Wednesday, December 2, 2015

Are we creating helpless learners?

My gut reaction is YES!  Especially those who are "high" academically.  And I'll tell you why:
I have a class of "faster paced" students.  They are mostly girls, mostly with great handwriting and organizational skills.  They always bring their materials to class and meticulously write things down in their planner.  They almost never forget assignments. (The fact that they are mostly girls who got accelerated is a whole 'nother post, or possibly rant.  I'll save it.)

But they can't actually do much.  No- that's not fair.  Let me rephrase:  they really, really struggle with tasks such as inference, breaking down large tasks into smaller ones (and not in an organizational way), and problem solving.

These are the students who are so afraid of getting a wrong answer that they are unable to make a guess. Or, their brain gets completely overwhelmed with anxiety that it shuts down.

 I've seen this dynamic play out a few times in one particular class, and I vacillate between being incredibly frustrated ("Where do  I put my name?"  "Where it says Nombre!" I know, not fair of me but true.) and terribly saddened (What do you mean you don't know where to put your name?  How is that possible? What have we/I done wrong?)   What I notice is that often they don't know where to put their name because they are so terrified of putting it in the wrong place and...? Getting eaten by the no-name monster?  What role have I played in creating this fear of doing anything wrong?  Or how am I allowing it to continue?

I stopped calling tests and quizzes tests and quizzes.  I made my assessments short and sweet, 5-10 questions, and usually unannounced, in the middle of the class period.  That helps reduce anxiety, but I wonder if I am helping them (by reducing their anxiety, thus allowing them to demonstrate the language that they have acquired in a low stress situation) or doing them an injustice (by caving in to their absolute lack of resilience).  I am of two minds.  On one hand, everything that I've read (see sidebar for some links to great books about assessment) and come to believe about assessment, humanizing students, and recognizing that they are only 12 years old, indicates that they don't need more stress and that stress won't help them with my goal: to acquire language.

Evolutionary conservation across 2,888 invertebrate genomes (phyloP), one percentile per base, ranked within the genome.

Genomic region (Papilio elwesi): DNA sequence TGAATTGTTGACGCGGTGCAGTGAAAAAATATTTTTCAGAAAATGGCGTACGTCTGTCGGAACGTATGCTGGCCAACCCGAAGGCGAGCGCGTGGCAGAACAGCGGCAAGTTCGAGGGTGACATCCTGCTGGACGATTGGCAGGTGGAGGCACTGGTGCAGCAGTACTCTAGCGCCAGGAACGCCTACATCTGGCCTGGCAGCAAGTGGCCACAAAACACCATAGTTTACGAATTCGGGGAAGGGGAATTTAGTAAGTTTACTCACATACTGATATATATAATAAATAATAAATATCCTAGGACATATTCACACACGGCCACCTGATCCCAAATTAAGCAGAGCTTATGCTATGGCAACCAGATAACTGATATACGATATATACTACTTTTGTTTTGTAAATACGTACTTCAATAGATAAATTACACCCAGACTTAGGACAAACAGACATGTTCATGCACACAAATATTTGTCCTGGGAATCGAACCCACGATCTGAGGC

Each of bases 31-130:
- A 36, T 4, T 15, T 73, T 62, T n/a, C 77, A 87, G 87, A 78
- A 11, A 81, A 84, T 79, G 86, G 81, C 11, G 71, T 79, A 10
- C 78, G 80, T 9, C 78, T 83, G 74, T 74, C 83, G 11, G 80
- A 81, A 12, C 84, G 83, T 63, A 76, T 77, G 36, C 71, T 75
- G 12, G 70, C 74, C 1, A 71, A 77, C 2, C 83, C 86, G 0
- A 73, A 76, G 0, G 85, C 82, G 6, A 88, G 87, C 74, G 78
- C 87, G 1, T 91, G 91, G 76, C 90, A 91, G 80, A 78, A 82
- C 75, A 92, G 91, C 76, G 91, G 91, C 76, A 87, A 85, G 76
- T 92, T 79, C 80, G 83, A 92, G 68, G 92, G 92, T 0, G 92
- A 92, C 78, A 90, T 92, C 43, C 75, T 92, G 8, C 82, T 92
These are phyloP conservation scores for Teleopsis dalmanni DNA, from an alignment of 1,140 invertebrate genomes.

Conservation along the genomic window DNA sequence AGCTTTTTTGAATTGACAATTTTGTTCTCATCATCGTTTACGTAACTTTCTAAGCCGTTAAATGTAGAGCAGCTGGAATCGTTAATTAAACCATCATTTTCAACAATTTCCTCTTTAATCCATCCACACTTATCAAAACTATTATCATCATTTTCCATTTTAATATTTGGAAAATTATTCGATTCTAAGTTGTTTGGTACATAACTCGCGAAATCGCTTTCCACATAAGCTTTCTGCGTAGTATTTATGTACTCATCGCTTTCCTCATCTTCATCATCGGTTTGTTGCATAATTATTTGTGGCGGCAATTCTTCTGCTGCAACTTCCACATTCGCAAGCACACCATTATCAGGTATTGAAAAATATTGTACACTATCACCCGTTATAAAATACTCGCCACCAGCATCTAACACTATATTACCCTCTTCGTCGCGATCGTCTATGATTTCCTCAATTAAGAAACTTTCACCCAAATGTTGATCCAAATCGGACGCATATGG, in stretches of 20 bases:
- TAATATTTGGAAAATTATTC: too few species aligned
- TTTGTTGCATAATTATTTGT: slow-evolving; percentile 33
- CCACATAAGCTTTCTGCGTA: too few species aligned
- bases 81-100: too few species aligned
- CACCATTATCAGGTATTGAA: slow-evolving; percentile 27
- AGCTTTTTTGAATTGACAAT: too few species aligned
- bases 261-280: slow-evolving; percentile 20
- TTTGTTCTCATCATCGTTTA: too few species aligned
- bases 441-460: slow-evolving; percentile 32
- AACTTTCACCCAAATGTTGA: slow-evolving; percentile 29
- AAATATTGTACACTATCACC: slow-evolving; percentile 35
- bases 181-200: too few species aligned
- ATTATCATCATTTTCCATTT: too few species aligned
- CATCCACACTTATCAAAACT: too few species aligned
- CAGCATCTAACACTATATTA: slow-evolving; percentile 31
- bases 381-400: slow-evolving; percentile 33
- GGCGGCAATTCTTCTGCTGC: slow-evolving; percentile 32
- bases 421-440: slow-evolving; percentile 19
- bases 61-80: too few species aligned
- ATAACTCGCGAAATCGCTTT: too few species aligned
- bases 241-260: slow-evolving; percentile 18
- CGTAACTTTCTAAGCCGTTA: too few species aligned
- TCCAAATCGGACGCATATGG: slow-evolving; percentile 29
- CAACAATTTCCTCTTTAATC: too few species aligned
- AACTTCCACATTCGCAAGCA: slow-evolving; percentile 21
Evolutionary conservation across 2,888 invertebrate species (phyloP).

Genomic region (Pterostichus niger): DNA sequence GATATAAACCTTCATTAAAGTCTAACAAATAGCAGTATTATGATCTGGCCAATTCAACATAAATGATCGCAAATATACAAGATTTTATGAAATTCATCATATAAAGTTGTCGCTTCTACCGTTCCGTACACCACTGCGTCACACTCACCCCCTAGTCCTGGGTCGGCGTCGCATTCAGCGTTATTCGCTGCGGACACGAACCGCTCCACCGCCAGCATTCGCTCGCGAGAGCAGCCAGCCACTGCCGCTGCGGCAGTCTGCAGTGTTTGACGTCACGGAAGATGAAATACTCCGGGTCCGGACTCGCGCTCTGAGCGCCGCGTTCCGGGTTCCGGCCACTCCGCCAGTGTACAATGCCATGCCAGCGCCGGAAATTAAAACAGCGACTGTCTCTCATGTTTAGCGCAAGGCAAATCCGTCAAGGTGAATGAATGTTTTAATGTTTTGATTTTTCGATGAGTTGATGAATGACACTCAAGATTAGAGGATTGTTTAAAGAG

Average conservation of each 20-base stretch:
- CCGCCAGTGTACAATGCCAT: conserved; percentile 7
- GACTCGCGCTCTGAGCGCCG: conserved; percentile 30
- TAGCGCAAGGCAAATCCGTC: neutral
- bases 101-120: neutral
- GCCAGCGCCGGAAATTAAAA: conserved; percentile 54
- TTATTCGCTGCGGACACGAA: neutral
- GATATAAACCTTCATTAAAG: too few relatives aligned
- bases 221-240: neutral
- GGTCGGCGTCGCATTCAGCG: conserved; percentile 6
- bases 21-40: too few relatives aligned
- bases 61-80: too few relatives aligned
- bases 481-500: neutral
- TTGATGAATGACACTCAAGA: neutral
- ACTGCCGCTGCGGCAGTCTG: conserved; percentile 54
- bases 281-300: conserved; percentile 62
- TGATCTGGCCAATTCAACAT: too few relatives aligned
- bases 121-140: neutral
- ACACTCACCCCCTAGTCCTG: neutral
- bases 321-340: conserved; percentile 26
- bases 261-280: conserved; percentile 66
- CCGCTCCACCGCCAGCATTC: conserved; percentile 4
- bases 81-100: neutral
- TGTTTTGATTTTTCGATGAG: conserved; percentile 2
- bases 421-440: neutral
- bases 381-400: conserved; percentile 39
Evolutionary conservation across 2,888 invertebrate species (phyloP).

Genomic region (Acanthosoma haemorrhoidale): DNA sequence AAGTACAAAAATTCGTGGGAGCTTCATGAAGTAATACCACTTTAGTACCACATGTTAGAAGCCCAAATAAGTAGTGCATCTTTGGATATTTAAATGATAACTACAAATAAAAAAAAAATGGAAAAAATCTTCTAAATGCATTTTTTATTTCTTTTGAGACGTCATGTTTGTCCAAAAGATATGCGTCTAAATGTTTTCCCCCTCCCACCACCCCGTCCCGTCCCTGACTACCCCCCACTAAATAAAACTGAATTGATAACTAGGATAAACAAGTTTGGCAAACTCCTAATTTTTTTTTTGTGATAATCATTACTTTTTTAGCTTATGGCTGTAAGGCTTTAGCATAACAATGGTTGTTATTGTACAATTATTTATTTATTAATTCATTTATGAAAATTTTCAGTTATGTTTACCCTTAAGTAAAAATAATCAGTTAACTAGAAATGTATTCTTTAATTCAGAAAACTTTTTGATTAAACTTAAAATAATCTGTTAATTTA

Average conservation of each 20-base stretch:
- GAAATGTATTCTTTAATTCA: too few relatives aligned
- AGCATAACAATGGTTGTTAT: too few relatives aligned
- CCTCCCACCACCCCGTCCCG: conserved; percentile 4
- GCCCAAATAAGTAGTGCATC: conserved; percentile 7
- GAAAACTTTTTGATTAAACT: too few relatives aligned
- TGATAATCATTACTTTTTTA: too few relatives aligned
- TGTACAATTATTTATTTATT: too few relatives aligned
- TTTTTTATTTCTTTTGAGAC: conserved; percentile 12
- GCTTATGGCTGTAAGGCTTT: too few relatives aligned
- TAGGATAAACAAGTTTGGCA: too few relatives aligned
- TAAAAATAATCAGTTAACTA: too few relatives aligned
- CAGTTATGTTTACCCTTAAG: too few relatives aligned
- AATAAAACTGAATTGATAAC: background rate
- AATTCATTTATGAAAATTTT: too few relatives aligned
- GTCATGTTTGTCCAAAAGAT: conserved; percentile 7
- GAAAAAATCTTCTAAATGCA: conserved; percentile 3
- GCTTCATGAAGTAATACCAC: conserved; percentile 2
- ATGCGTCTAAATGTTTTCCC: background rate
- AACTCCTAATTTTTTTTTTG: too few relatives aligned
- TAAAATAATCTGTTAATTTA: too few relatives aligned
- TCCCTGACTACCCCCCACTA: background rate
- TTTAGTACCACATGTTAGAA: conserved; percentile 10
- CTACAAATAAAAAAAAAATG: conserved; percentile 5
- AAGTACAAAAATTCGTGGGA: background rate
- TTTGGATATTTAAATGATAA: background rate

But I have to wonder: am I helping to create their helplessness?

There is also the question: are the tasks I am giving them too hard?  If they are not being successful, one would think that yes, I haven't adequately prepared them.  However, if I, for example, ask them to translate a sentence and ask them to explain it, most can do it 100% of the time.  Today I was using the Tweetly Deet assessment from Martina Bex's Las Novias unit.  I love this formative assessment because she has done an amazing job of finding authentic text (tweets, in this case), that use the targeted structures in context, and asking great questions that involve both knowledge and inference.

I discovered that my "helpless" kids absolutely panicked.  For instance (and this is not an example from the text in order to respect copyright), they had to read Mi hermano va a la iglesia.  (My brother goes to the church.)  The question was who goes to the church (in English)?

When I pointed out that they could translate mi hermano va (my brother goes), they were able identify the brother.  The iglesia could only be a church.  Right?  So about 70% of the kids got it, but the "helpless" couldn't think past the word that they didn't know.  And those kids are the "academically advanced" in our school with high grades.

Later, we were doing a sheet that asked them to look at a diagram of a bull and answer some questions about it.  Again, total panic from the helpless, and the kids who can problem solve were finished.  Some kids couldn't get past the first question.  I tried to give some hints:  "What do you think that word indicates on the diagram?  Which body part are the words near?  Is it a cognate?"  I tried to reduce the fear:  "This isn't graded. " Still, after 20 minutes, I called a halt because some were almost in tears.

How do I teach problem solving? That inference/trusting one's instincts/lack of fear of getting it wrong? How am I not teaching it?

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